At Co.Design, we get tons of pitches for our "Infographic of the Day" feature. A good 90% of them don’t make the cut because they aren’t really infographics. You’ve probably seen them: long, scrollable JPEGs with a lot of numbers and text and clever art. As the mainstreaming of data visualization raises the bar of expectations for envisioning information, it’s become fashionable to turn up our collective noses at these simpler artifacts by calling them "infauxgraphics." But Kim Rees and Dino Citraro, founders of the data visualization firm Periscopic, have come up with a more accurate, non-pejorative, even appreciative term for them: digital posters. Here’s why that matters.
Sure, debating what is or isn’t a "real" infographic can quickly become as pointless as arguing about how many angels fit on the head of a pin. But as Citraro and Rees argue, drawing meaningful distinctions between clearly different forms of communication allows us to draw out the strengths in those differences. An "infauxgraphic" sounds like an impostor, trying (and failing) to pass itself off as something better. But a "digital poster" is simply itself: a simple, bold collection of graphic statements. Sure, many of them are hideous. But so are many infographics. "The method itself is never right or wrong," Citraro tells Co.Design. "The only thing that warrants a value judgement is the method’s effectiveness for conveying information to an audience."
So what are digital posters good for, as design artifacts? Even Citraro finds it difficult to avoid damning with faint praise. "If neither your message nor your audience is complex, digital posters can be an excellent tool for communicating," he says. Ah, so if you want to talk simply to simpletons, here’s the ticket! But if you think of digital posters with the same expectations as any other kind of poster--a form of graphic communication that, like any other, contains masterpieces as well as reams of crap--it becomes easier to see what they excel at. "The nature of a digital poster is to effectively convey a simple message without overloading the viewer," Citraro says.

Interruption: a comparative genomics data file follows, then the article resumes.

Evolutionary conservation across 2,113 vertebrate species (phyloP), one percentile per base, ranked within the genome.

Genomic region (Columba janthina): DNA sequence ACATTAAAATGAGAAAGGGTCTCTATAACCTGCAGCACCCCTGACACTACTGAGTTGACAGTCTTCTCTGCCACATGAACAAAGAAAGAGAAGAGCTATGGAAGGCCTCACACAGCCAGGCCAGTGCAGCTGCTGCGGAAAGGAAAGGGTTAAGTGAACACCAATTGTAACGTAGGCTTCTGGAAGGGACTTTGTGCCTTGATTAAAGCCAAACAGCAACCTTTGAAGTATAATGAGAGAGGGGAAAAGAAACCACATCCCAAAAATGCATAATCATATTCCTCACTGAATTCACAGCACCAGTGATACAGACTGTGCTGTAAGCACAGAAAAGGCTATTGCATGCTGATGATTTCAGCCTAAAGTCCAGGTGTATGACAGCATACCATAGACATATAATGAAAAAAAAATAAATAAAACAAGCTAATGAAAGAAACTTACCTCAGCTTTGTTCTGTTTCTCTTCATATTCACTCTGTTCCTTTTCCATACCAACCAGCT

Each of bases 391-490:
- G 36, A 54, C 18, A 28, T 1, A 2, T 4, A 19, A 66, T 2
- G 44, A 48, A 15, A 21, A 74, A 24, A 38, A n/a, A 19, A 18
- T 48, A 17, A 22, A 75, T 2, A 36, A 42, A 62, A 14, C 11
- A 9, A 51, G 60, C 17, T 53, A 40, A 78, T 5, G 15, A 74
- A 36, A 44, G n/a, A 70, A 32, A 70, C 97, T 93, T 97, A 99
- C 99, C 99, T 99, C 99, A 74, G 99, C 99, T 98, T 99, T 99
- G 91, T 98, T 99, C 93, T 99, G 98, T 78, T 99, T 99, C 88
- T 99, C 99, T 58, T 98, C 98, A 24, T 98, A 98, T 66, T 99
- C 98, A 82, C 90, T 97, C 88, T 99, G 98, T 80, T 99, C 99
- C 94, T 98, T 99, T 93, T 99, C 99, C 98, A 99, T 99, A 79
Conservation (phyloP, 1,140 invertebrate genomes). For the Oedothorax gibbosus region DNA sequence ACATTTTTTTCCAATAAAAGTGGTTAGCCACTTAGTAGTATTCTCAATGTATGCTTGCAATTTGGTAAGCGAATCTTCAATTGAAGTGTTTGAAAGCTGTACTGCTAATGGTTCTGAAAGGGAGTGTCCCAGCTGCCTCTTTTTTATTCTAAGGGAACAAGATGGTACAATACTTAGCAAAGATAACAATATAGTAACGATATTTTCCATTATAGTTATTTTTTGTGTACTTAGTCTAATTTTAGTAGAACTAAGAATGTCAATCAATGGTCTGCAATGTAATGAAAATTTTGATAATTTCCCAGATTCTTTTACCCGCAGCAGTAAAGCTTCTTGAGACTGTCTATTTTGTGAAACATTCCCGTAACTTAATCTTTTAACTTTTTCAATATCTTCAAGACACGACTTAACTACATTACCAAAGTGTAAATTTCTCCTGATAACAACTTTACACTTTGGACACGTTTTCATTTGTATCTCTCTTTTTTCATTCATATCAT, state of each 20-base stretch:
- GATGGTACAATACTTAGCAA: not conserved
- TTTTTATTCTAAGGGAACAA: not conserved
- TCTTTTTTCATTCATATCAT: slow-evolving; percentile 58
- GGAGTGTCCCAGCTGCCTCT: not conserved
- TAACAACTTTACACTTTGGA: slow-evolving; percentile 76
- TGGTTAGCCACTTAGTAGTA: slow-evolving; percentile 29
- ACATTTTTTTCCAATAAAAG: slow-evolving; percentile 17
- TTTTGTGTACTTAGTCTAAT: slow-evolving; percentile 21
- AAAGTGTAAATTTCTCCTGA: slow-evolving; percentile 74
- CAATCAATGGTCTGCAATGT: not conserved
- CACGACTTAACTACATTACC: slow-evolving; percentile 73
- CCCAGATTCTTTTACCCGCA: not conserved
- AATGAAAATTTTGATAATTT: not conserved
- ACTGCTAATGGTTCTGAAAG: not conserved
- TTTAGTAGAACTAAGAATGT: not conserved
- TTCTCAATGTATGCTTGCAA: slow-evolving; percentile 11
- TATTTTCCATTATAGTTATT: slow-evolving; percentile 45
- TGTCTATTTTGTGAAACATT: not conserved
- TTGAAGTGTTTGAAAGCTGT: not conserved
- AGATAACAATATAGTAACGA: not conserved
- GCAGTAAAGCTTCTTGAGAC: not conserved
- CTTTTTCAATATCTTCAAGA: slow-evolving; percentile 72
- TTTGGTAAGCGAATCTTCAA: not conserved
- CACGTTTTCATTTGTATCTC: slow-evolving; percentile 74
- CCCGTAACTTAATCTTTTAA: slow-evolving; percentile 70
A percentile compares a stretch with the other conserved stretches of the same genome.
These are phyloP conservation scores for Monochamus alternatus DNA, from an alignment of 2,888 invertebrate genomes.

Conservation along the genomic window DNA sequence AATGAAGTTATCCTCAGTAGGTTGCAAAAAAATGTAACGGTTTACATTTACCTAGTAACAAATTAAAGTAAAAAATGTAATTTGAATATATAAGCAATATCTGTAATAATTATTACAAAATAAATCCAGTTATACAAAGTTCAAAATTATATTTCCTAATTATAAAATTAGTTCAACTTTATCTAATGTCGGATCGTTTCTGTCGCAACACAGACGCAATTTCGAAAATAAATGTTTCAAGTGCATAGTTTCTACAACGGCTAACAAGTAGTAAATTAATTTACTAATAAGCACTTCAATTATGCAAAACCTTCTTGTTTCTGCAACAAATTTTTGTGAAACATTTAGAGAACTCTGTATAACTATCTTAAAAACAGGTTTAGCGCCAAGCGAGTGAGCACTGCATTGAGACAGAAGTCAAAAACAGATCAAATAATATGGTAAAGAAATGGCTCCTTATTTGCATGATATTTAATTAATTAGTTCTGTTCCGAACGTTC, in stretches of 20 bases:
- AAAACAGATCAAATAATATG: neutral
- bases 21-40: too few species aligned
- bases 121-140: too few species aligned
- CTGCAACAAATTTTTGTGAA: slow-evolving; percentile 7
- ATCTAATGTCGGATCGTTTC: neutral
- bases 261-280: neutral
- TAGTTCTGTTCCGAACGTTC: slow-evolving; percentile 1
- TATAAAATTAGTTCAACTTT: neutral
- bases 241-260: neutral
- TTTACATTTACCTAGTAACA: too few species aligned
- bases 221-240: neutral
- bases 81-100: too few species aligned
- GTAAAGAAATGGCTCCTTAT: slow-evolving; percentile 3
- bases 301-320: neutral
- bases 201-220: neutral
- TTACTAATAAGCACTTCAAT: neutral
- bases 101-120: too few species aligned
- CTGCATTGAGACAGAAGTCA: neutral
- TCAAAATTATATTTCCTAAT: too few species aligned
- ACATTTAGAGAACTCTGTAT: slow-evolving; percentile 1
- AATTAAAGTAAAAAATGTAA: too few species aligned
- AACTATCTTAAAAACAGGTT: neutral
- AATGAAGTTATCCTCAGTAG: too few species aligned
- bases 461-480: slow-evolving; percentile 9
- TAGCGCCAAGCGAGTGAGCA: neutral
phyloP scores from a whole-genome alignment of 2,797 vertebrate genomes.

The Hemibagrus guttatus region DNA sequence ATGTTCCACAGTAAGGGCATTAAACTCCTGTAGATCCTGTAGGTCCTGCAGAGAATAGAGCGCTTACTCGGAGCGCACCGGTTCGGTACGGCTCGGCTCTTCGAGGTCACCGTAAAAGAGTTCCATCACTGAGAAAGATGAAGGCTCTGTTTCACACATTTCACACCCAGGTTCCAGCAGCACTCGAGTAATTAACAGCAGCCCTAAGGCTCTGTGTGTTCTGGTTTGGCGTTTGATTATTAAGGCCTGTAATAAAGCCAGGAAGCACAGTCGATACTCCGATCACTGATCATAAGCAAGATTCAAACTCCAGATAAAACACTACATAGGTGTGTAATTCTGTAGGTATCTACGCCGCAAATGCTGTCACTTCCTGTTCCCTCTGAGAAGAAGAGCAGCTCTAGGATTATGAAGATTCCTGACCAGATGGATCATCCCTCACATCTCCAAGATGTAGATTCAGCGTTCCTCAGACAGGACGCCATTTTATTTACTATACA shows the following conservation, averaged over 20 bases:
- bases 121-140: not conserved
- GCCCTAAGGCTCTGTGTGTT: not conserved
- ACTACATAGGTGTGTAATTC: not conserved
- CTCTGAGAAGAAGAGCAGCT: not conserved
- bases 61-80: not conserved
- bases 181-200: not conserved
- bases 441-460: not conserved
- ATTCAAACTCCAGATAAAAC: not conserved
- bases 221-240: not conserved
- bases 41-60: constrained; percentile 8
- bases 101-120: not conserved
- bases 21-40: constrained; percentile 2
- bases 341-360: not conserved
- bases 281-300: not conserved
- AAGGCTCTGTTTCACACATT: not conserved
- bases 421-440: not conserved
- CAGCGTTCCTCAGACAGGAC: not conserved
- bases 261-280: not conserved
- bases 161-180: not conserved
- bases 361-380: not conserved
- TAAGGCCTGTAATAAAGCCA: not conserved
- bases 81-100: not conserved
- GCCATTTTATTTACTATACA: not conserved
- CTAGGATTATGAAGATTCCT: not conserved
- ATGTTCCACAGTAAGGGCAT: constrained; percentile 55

As an example, he points to the not-really-infographics that Google offers as part of their "Databoard for Research Insights." "I think they do a good job [as digital posters] because the insights are brief and to the point," he says. "In many cases, their audience isn’t expecting a wider metaphor, and doesn’t require one." In other words, density isn’t everything. What’s more, digital posters and infographics can be effectively combined--especially in interactives, like Periscopic’s own inequality.is.
The bottom line? "Digital posters are not bad," Citraro asserts. "Sometimes their implementation is, but poor implementation is a reflection of the crafter, not the craft." Let posters be posters and infographics be infographics. And instead of mixing up apples and oranges, let’s just try to make them all tastier.